Response-ability. . .
Allowing one’s brother to clean up his own mess is entirely different from turning one’s back upon him. Give him legs that he might walk. Give him hands that he might work. Give him eyes that he might see. Give him heart that he might love. And set him upon the path with love that he might walk it in his own way, seeking as he does his individual place within the vast and immeasurable scope of creation. But also remain ever poised to offer a hand should he stumble and cry out for help.
This is often particularly difficult when we’re faced with watching the pain and suffering of those in our immediate circles. Those of us who find themselves serving others in some capacity of healing couldn’t possibly do this work were it not for a deep-rooted sense of compassion.
Often we’re tempted to reach out to others without their permission in the form of distance work. I remember one time in particular near the beginning of my own journey when my mother was in intensive care with diabetic complications. Her heartbeat was shallow; and her blood was highly toxic due to almost complete renal failure.
Overcome by naiveté and the idea that “I” had to do something to help her, I decided – without her permission and in a manner that was blatantly against her own religious path – to perform a distance extraction healing in order to help her overcome her afflictions.
The ceremony was brutal and lasted well over an hour. During the course of it I nearly vomited three times. My mother received little or no benefit from the work; and I received a much needed teaching, the matter of which I follow to this day.
Healing work performed without permission is nothing more than the imposition of one’s own will upon the life path of another; and not that far removed from spiritual rape. What seems an affliction to the observer might actually be a valuable learning experience to the one directly experiencing its effects. It might also become a valuable lesson for the perspective healer about the balance of power, the true source of spiritual energy, and the gargantuan responsibility of becoming a conduit for it.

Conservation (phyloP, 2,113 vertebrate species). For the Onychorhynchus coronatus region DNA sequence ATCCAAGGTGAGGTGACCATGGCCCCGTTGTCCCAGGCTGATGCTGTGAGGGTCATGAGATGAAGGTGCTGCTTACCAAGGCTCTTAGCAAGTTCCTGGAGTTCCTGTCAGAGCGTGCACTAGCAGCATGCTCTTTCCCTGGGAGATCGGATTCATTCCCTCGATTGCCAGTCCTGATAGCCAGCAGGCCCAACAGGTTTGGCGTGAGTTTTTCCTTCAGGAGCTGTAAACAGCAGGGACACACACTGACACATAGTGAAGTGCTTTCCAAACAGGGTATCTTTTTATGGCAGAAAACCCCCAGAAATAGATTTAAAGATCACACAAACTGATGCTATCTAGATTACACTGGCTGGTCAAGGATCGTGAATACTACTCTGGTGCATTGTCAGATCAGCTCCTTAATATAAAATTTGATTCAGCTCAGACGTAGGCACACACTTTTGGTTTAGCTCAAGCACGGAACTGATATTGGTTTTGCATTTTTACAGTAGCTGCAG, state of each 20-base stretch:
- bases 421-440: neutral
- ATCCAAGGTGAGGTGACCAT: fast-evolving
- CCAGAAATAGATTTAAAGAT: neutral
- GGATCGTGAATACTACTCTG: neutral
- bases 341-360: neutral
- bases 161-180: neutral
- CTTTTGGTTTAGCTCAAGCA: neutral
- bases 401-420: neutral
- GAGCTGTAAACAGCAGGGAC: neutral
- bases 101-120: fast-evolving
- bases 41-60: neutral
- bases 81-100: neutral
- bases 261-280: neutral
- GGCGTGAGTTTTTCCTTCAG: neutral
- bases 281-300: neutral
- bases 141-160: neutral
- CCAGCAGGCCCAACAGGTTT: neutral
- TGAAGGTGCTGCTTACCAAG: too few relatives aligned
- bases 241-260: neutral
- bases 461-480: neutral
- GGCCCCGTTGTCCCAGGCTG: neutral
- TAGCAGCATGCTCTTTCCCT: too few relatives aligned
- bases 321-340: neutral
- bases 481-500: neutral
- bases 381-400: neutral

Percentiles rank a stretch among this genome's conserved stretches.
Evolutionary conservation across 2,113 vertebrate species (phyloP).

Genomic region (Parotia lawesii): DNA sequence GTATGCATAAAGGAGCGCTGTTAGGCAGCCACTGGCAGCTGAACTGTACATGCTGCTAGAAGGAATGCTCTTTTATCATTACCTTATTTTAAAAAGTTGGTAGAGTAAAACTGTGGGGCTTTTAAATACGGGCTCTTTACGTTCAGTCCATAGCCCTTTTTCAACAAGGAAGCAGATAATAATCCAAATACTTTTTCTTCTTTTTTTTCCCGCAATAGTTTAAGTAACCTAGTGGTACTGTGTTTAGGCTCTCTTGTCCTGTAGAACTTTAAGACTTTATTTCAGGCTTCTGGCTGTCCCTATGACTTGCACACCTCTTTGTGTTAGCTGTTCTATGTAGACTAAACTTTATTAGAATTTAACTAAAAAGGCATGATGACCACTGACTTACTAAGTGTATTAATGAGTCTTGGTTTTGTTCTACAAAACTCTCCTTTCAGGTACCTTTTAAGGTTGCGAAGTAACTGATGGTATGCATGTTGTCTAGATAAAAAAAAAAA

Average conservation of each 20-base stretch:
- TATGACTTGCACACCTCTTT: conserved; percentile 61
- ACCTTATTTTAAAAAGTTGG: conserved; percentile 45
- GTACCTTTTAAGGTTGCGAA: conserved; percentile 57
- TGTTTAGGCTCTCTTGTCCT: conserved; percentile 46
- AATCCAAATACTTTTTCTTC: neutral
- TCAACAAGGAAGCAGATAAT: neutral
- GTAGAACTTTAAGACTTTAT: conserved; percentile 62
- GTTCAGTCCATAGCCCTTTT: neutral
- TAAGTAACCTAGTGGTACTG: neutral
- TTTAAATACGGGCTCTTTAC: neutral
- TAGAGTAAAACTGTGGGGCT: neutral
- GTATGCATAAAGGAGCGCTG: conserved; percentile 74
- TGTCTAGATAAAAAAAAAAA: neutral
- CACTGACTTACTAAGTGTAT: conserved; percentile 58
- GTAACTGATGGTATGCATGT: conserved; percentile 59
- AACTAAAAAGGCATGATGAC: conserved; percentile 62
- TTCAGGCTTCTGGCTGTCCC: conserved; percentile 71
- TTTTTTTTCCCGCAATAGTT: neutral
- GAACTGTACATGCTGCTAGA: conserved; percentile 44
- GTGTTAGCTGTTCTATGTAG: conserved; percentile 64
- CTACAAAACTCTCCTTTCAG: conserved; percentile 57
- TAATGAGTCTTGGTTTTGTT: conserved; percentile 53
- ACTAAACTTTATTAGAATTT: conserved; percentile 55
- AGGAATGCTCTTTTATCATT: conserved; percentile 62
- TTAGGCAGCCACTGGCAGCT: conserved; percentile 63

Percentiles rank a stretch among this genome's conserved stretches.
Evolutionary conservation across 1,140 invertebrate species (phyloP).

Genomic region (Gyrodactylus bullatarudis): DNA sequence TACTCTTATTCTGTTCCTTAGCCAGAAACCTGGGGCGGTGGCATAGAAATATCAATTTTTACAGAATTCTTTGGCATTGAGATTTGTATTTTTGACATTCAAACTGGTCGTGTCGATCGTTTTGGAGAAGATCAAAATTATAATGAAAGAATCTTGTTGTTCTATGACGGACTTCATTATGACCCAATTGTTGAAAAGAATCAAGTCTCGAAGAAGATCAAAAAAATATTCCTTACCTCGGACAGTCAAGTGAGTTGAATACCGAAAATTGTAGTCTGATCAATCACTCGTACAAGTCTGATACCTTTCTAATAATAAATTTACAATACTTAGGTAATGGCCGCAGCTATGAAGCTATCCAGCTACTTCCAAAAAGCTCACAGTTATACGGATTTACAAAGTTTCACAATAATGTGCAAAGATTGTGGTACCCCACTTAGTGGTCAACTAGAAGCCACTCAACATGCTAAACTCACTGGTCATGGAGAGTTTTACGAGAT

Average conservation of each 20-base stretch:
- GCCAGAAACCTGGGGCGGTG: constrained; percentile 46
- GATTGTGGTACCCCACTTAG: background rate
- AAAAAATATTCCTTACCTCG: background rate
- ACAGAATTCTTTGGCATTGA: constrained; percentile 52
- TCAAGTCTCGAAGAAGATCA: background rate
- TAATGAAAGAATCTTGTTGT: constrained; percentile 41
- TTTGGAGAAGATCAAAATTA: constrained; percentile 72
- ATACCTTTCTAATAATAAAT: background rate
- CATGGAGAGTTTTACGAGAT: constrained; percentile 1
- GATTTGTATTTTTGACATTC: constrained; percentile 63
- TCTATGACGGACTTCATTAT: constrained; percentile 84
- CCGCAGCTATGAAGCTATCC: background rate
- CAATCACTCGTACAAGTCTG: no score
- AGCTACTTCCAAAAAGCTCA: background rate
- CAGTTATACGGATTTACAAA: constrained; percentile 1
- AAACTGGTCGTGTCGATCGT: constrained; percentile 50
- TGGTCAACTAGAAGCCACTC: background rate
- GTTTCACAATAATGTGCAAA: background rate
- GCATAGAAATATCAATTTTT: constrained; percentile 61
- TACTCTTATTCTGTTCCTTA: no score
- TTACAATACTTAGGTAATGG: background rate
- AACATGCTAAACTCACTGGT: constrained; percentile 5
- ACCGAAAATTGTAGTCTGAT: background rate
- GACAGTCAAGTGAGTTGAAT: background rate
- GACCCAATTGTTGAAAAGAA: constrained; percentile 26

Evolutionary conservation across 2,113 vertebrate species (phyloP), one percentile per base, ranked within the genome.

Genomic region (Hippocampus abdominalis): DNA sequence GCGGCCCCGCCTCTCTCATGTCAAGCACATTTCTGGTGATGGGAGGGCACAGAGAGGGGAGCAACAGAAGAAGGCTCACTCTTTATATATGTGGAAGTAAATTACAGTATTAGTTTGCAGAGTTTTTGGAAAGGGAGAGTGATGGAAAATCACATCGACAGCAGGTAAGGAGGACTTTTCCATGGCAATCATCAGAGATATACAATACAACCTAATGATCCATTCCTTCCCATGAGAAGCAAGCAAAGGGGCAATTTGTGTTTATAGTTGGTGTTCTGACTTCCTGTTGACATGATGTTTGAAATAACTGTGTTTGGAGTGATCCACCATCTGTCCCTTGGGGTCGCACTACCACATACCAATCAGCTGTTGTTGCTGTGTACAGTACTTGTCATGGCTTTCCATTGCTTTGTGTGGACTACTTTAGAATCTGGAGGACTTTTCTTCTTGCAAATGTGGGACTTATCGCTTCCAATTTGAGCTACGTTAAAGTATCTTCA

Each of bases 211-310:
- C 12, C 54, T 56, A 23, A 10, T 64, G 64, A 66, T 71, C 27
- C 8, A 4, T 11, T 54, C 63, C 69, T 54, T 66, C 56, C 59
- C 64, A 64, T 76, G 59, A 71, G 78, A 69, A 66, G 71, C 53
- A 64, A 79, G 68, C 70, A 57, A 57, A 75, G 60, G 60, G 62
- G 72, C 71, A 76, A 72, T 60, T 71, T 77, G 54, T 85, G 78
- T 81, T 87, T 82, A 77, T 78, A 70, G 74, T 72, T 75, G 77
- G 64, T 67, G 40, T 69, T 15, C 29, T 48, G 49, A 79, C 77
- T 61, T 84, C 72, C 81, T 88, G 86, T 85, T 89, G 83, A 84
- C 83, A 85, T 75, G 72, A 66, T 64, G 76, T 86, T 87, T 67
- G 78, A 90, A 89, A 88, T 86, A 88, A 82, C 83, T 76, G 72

The following example is one I’ve used many times when speaking with those not familiar with the way shamanic healing works. Imagine an old black and white movie. You see the lobby of an extravagant hotel. In one corner of the lobby sits an operator. Someone from room 103 wants to talk with someone from room 605. The operator takes a wire and plugs one end into one corresponding socket, and the other end into another. One socket is the Spirit world. One socket is the Physical world. The shaman is the wire. The shaman no more owns the energy that passes through his or her body than the wire owns the pulses which travel across it. And most importantly, the conversation cannot occur unless both parties have given their consent.
Now, there are those who would argue that this scenario also rules out praying for others. In this case, I’m inclined to agree with authors like Gregg Braden who tell us that the energy we put out into the Universe drives the creative mechanism. For example, if I were to pray for my Aunt Matilda to recover from cancer, and repeat this over and over, what I’m really reinforcing is my Aunt Matilda’s sickness. (i.e. “Aunt Matilda has cancer. Aunt Matilda has cancer.”)
An unimposing way of praying for Aunt Matilda without her permission would be to simply send her love and ask the Creator that she receive whatever is for her highest good. This places her in Spirit’s care, and allows the love which flows through us to be a part of that. We claim nothing. We take nothing away. And we have placed ourselves beside Aunt Matilda in such a way that makes us available if and when the time comes that we’re needed.
The blessing of this path is that we become vessels for the Creator’s healing energy. The curse is that sometimes our emotions struggle to dictate the direction in which that energy should flow. . .